Saturday, January 8, 2011

The Panic Room

Joanna is the woman who started the mom group that really saved me when I was dealing with some awful prenatal/postpartum depression. I'm really thankful that she agreed to share her struggle with anxiety and depression with us today. If you'd like to share your story, please send me an email. Thanks.

It was about 2 AM when I woke up, gasping for air.  My chest felt as if it was being crushed.  My body was paralyzed.  The beating of my heart was deafening and seemed to race out of control.  Was I having a heart attack?  An asthma attack?  A stroke?  A seizure?  I was terrified to close my eyes.  I blinked.  My eyes darted toward my bedroom door, but I couldn’t even open my mouth to call for help. I felt like I was choking.  The heaviness on my chest surrounded me like a lead straightjacket.  There seemed to be a sinkhole in my bed, and I was being sucked into it.  Only I couldn’t fight it.  I could only feel myself slowly sinking into it.  I was sure I was about to die. Suddenly, I was no longer being pulled down, but lifted up.   I was experiencing depersonalization, which is when you feel completely detached from your body.  I looked down and watched myself as if I were in a dream. It was almost two hours until my body began to calm and I was able to move and speak.  It was petrifying to feel a complete loss of control over my own body as I lay, trapped in my own little panic room.

Never to lie is to have no lock on your door, you are never wholly alone - Elizabeth Bowenphoto © 2008 rohit gowaikar | more info (via: Wylio)

That was my first panic attack.  I was fourteen years old.  It was the worst I ever experienced, but not the last.  I’d all ready had problems with depression for a year or two before the anxiety episodes began. Chronic stomachaches and migraines caused me to miss quite a bit of school. I constantly worried that I was on the verge of “losing it.” I felt that surely someone would look right through me and see the fakeness I radiated and see how unhappy I was beneath.  Yet, I quit telling family what was going on.  It seemed easier just to keep it to myself than to burden my family with my plethora of ailments.  The anxiety and depression were a secret shame I kept to myself, gradually accepting they were just part of who I was.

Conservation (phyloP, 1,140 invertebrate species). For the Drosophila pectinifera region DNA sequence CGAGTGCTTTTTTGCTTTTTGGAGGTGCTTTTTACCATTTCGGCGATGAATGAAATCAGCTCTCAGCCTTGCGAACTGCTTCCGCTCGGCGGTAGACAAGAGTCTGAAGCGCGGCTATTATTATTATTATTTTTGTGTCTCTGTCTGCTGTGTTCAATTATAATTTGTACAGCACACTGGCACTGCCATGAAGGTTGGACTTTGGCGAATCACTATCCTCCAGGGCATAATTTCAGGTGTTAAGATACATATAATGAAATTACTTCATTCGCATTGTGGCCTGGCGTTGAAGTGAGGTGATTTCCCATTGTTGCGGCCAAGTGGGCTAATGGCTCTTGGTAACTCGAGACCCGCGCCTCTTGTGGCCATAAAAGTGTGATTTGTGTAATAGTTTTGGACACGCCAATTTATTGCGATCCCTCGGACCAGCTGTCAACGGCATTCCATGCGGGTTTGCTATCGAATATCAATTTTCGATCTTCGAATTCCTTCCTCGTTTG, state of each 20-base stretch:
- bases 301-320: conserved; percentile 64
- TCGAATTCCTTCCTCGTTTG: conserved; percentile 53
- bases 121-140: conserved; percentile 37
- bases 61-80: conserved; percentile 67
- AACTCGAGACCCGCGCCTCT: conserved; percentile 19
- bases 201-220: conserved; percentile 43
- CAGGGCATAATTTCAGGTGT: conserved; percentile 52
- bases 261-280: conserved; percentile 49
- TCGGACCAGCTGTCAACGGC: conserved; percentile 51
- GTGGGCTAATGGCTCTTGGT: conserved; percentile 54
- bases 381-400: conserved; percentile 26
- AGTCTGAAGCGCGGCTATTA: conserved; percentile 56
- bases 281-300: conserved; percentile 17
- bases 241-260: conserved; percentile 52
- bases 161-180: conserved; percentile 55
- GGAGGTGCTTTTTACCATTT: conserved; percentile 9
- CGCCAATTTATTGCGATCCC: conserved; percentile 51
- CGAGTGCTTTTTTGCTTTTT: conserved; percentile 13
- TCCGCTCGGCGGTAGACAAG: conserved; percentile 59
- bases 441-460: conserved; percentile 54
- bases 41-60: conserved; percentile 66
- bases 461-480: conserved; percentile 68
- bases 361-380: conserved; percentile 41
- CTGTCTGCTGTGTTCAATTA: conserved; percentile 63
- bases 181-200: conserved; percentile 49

Though anxiety and depression came and went many times since then, only eight months ago, I was diagnosed with an adrenal disorder that has been a major cause of my anxiety and depression for seventeen years.  I was cured in less than two months of treatment.  The anxiety and depression aren’t entirely gone but I feel more like the old me again.

If you are having problems with anxiety and depression, please don’t make the same mistake I did.  Don’t assume that people are too busy to care.  Don’t assume that there is nothing that you can do.  Don’t waste years of your life thinking this is as good as it gets.  Don’t buy into the notion that you are weak or crazy or a disgrace simply because you have a chemical imbalance.

Most people don’t understand that anxiety and depression can’t just be “snapped” out of.  You lose control of your body. Just as you can’t physically stop a heart attack by wishing it gone, you can’t just hope your depression away. You wouldn’t hesitate to be rushed to the hospital if you were having a heart attack. So if your life has been hijacked by anxiety, there are people and treatments available to help you take back control- whether it is Zoloft, therapy, breathing techniques or herbal supplements.

Don’t live your life in a panic room. 

For more information on generalized anxiety disorder, check out:

Joanna loves to sit around the dinner table with her husband and four children.  She loves to learn, owns too many books, and enjoys a good chai latte.  

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